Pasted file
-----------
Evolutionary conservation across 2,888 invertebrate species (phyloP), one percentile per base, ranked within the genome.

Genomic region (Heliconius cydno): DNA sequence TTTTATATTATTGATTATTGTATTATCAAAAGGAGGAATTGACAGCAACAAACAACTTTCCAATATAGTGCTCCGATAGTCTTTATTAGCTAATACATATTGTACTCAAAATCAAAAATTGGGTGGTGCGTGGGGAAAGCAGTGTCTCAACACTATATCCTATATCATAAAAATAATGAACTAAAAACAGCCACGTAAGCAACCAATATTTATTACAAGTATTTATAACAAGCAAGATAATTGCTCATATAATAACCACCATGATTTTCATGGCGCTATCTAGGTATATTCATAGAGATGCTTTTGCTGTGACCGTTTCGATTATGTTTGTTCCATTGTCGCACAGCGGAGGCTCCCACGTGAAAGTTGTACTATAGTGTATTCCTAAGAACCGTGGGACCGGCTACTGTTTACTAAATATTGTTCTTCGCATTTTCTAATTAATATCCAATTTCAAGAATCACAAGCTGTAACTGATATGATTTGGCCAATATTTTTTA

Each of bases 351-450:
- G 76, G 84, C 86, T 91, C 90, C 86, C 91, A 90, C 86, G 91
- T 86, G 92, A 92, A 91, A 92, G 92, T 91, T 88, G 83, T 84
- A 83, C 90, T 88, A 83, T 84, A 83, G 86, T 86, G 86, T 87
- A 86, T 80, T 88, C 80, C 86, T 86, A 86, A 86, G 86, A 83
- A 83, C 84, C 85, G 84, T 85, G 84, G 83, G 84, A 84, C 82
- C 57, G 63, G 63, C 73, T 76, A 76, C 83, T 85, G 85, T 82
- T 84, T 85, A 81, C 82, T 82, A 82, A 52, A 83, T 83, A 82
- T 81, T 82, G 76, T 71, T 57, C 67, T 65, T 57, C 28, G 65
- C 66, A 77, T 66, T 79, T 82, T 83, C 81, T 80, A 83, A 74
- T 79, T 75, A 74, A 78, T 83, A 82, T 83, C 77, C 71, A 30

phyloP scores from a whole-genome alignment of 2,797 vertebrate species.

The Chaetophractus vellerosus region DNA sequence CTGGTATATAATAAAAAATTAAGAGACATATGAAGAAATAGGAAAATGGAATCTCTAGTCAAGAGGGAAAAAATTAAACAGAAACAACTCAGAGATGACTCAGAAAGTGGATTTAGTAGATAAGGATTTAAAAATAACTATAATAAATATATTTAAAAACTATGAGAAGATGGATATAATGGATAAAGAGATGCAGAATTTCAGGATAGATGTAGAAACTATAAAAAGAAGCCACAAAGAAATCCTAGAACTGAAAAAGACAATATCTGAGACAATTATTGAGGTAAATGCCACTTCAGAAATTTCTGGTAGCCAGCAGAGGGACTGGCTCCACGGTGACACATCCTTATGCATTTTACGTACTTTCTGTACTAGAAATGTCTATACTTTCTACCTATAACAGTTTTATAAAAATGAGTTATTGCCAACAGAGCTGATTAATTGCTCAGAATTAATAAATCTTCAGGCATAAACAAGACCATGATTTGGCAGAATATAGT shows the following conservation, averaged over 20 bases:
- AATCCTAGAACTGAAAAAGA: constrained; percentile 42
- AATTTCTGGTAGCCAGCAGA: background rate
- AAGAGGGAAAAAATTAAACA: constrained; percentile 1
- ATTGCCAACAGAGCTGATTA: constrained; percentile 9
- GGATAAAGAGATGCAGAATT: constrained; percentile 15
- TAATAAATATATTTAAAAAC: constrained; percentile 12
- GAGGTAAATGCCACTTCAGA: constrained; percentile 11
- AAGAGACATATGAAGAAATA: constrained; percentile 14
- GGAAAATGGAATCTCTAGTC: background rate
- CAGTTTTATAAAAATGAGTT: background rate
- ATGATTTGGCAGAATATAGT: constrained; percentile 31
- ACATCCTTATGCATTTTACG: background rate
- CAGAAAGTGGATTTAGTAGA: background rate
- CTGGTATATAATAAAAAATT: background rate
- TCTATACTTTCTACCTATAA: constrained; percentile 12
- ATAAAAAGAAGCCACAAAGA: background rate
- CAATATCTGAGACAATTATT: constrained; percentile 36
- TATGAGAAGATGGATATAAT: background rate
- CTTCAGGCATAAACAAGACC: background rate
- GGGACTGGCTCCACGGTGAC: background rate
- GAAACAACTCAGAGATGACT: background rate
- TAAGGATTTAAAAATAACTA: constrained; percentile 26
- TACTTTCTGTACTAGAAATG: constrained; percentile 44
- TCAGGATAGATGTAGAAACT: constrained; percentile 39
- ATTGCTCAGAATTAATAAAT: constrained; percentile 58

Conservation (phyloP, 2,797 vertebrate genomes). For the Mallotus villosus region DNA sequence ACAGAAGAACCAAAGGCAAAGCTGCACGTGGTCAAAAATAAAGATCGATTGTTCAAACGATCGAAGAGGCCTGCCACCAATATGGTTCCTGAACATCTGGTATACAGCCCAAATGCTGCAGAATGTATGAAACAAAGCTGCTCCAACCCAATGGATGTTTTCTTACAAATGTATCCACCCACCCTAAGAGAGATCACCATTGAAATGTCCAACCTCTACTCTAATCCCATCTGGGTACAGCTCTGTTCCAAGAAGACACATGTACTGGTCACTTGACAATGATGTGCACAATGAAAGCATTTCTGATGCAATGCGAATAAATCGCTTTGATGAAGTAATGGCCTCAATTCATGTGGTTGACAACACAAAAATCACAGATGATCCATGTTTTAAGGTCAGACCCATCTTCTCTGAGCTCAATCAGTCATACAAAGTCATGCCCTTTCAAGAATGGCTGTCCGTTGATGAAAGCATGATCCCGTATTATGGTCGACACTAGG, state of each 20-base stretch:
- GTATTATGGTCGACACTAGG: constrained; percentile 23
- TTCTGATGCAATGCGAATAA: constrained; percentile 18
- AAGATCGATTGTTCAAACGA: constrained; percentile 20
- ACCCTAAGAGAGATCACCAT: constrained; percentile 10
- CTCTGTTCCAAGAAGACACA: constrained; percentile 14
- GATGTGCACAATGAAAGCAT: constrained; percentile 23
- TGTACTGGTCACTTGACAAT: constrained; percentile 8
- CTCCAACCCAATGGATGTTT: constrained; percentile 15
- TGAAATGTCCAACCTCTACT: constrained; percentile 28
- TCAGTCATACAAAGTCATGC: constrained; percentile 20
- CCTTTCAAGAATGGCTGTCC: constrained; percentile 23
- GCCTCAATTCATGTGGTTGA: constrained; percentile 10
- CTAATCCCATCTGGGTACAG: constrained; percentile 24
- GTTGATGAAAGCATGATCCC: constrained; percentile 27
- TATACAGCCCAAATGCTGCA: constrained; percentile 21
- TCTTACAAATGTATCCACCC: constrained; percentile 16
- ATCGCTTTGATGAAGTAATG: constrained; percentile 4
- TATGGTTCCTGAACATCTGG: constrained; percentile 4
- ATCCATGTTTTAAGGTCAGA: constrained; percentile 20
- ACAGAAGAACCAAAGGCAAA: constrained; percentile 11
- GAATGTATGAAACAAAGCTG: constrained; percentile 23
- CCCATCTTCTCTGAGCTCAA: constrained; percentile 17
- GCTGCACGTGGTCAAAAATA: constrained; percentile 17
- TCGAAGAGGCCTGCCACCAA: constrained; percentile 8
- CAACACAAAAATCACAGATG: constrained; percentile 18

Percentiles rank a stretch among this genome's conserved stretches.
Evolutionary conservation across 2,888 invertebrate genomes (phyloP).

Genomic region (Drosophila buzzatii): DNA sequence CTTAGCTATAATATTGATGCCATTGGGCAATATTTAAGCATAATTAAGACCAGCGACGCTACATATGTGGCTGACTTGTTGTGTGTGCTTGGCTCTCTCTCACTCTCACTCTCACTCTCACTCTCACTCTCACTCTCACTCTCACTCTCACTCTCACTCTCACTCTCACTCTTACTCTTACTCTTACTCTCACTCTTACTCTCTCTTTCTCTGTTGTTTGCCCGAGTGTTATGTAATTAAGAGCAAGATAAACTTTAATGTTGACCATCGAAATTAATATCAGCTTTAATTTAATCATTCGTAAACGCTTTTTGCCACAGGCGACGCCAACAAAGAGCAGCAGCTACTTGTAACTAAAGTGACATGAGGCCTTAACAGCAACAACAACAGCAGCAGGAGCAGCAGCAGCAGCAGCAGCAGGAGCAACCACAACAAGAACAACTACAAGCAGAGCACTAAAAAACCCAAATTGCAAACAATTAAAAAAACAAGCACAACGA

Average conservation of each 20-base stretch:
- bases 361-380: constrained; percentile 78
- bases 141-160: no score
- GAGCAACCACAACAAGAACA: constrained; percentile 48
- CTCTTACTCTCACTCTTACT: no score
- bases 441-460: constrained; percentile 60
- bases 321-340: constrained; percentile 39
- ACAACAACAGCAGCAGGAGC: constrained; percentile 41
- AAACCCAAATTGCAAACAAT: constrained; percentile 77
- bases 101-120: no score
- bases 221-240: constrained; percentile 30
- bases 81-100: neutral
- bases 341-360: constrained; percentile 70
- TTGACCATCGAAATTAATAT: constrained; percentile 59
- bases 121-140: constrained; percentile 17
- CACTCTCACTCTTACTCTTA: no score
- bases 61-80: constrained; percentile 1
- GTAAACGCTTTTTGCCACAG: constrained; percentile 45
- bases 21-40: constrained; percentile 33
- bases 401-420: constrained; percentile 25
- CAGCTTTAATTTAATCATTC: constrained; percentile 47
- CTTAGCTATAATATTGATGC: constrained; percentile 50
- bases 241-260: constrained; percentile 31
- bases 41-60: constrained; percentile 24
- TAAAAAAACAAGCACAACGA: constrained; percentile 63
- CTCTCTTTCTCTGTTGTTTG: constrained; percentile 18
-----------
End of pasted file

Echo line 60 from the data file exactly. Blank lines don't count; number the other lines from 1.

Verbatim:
- ATCCATGTTTTAAGGTCAGA: constrained; percentile 20